Hint: It is a good idea to remember information from the broad to the narrow.  This means get the larger overall picture of the subject before you narrow down to the material you specifically want to remember.  If you have a feel for the bigger sense of something, it is a lot easier to recall details.

3. Organize the Material to be remembered

A good method for remembering a lot of material is to restructure it into a personal organization.  Combine individual units into chunks.  For example, in your American Studies class you may be required to remember a large number of writers and their contribution to America.  Instead of attempting to march individually through a long list of names, one-by-one, categorize them into a helpful, yet simple, pattern.  Writers from Ben Franklin to Henry James may be organized into three literary periods:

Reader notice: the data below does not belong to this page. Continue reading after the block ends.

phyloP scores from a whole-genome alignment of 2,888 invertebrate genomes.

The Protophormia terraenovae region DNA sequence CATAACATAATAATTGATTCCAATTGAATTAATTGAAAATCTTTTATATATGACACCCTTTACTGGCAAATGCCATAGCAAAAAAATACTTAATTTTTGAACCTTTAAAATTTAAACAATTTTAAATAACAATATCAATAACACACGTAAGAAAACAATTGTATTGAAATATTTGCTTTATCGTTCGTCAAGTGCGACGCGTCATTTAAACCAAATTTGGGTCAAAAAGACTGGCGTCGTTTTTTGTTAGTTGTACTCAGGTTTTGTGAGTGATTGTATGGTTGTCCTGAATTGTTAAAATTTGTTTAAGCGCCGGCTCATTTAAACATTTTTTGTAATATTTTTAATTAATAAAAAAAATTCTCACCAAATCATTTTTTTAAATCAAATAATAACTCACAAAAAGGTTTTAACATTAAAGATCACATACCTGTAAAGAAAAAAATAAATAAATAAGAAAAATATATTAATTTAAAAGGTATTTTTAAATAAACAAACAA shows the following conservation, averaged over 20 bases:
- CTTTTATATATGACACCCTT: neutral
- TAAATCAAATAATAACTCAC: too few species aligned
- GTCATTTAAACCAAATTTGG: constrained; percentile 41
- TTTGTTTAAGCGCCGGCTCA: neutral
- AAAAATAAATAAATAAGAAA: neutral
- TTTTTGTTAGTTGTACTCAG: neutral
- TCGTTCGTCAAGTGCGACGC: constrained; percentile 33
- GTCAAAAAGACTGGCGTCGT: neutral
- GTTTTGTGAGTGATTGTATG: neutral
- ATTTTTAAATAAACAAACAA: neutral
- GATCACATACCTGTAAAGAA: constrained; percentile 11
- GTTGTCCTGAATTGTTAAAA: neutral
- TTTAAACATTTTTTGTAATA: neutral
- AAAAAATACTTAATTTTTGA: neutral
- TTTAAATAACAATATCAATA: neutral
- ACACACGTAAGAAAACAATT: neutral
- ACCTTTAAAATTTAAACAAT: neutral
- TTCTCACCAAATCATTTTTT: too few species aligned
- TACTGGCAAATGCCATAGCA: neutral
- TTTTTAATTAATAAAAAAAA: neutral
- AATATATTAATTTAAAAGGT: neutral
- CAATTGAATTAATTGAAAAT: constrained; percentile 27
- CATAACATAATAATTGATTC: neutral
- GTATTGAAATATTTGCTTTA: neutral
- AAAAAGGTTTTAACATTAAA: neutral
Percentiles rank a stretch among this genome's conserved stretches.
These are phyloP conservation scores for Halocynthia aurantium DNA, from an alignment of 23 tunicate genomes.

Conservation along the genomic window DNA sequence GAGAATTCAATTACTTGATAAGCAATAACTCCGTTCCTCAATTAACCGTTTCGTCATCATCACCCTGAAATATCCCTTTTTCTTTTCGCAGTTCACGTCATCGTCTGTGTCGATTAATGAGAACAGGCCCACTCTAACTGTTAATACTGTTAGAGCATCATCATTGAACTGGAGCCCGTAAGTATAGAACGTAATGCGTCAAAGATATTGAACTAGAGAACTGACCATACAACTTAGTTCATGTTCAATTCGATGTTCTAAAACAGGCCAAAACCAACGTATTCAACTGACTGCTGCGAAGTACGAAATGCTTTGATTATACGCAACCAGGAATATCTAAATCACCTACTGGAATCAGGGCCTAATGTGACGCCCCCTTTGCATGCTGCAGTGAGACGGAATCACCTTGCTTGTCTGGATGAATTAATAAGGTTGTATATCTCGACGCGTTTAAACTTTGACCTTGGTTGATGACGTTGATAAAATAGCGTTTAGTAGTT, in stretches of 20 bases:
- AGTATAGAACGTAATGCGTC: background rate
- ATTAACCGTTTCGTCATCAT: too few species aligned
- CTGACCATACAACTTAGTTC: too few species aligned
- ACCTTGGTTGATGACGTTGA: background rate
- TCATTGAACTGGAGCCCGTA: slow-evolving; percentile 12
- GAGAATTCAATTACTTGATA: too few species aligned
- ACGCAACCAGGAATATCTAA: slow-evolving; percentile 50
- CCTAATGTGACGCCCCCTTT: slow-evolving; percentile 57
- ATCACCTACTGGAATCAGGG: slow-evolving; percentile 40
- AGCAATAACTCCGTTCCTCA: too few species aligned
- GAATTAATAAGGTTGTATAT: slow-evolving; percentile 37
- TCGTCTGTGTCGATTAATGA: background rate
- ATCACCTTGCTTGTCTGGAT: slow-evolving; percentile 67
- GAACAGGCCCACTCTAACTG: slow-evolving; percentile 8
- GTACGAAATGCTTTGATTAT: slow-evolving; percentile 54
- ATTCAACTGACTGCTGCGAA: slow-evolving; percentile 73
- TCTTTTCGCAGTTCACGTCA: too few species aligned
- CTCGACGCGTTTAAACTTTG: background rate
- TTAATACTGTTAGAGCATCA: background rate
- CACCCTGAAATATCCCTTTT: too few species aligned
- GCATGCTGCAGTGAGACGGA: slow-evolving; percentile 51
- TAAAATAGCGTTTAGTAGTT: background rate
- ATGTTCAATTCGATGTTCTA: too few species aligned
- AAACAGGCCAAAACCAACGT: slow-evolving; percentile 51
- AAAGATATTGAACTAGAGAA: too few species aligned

Neo-Classical

Franklin

Paine

Freneau

Etc.

Romantic

Emerson

Hawthorne

Thoreau

Etc.

Realistic

Twain

Howells

James

Etc.

Organization disarms the bits-and-pieces feeling that can devastate the remembering process.  Be certain that you use an organization system that is simple enough to facilitate learning, not overburden it.

4. Reword the Information to be remembered

Key ideas to be remembered should be rephrased in your own words (preferably on paper).  This not only reduces bulk to be learned, it also puts things in a way that is understandable for you.  An additional benefit of this technique is derived from the fact that the activity of rewording is an active learning process.  It requires you to break the passive mindset and get involved.  Moreover, to put something into your own words requires you to have a full understanding of the material, an understanding that will beget better remembering.

5. Get Physical with the Material to be Remembered